The other day I received a question from a client that stumped me. She asked, “What is the difference between a poll and a survey?” On the surface they didn’t seem all that different to me but I couldn’t really say that to the client. That answer would have prompted her to ask why we offered both if they achieved the same results. I knew there had to be a reason why we offer both and so I made it my mission to figure it out.
After some careful research, which was really just typing in questions like “What is the purpose of a poll?” into Google, I have it all figured out. Well, maybe not all…but I at least have a decent answer now in case I am asked that question again. I thought I would share this information with you because I am in a giving mood today.
Both polls and surveys are helpful tools to obtain information from people who come across your business. Each one may be utilized to gauge opinions and receive feedback. Satisfied customers typically become loyal customers. They come back for additional products/services, recommend you to friends and put you above the competition. Finding out what it is that satisfies your customers can help your business succeed.
But how do you decide which one to use and when? And what exactly are those differences I hinted at above?
One of the main differences between our polls and surveys is the anonymity that a poll offers. Those who decide to take part in your poll are not required to provide their email address at the end. They simply fill in the answers to your question(s) without having to identify who they are. I decided to test out the poll in regards to my blogs so that I can show you how the results will look.
Based on those nine responses, I can tell that 77% do take the time to read my blogs. That is some good news. I am very curious though as to who responded with “Michelle who?” But because the polls do not provide an option to identify yourself, I will never know.
If I had decided to use the survey instead of the poll, I would have the email address of the respondent. I could then contact them with a personalized message introducing myself, explaining my blogs to them and hopefully developing a great “writer/reader” relationship. This same situation could be applied to you and your business. Surveys allow you to collect data from both potential and current subscribers that will help you build and maintain positive “business/customer” relationships.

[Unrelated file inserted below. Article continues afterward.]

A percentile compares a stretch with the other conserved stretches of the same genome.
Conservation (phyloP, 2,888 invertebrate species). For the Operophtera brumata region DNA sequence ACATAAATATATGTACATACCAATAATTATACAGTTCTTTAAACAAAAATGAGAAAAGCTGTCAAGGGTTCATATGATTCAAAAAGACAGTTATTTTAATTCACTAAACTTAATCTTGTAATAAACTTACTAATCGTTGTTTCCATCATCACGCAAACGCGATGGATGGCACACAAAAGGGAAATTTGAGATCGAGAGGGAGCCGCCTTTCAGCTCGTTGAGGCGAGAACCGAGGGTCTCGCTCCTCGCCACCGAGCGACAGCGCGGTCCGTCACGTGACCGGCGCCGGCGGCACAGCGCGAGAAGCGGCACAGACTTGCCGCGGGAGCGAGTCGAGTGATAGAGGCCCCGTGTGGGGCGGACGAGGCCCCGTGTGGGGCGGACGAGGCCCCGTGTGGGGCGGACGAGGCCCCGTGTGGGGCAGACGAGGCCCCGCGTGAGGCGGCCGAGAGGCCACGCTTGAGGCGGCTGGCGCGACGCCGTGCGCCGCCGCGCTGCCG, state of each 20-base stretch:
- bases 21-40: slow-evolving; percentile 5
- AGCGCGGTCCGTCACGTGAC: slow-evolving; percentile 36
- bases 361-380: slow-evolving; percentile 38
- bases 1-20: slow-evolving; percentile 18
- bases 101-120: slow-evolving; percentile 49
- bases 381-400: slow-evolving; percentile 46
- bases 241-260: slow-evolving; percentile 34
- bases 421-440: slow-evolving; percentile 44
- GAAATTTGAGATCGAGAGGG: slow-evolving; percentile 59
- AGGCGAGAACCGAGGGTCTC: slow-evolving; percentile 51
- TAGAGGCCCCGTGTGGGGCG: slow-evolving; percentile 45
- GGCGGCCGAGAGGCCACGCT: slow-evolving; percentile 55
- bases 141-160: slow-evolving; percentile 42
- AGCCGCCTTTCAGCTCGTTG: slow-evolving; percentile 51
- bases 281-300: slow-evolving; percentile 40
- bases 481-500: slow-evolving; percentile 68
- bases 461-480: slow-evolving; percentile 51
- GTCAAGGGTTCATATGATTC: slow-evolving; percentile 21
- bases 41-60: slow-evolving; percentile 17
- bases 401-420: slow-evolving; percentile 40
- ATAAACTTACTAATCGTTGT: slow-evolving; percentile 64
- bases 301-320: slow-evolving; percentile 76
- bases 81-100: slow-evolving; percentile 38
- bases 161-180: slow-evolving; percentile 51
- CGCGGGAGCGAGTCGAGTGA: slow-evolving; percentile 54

Of course, I couldn’t resist testing out the survey as well since my curiosity was piqued. Here is an example of the type of report you may see after launching a survey:
Much of this is similar to the poll in the sense that you can see which percent responded in which way. However, since the survey does require that the respondent input his or her email address, you are given the option of seeing both overall results as well as individual results. Take a look at the way info is provided for one particular respondent:
Knowing how this one particular person answered every question is helpful because it will allow you to become even more familiar with your subscribers to get as close as possible to their individual needs and wants when it comes to your business. You can even provide an open answer format for some of your questions, giving your subscribers the freedom to input whatever they want as a response. As pointed out above with the red arrow, this particular user was able to give their opinion on my next blog topic. This eliminates the guessing game for me when it comes to blog topics.
The surveys and polls can be placed on your website or you can send them out in an email blast. I decided to place mine on my Facebook page, which is a great way of using social media sites in connection with your Benchmark Email account. Whether you choose to utilize the poll, the survey or mix and match the two, the benefits offered will help improve your relationship with your subscribers and your business.
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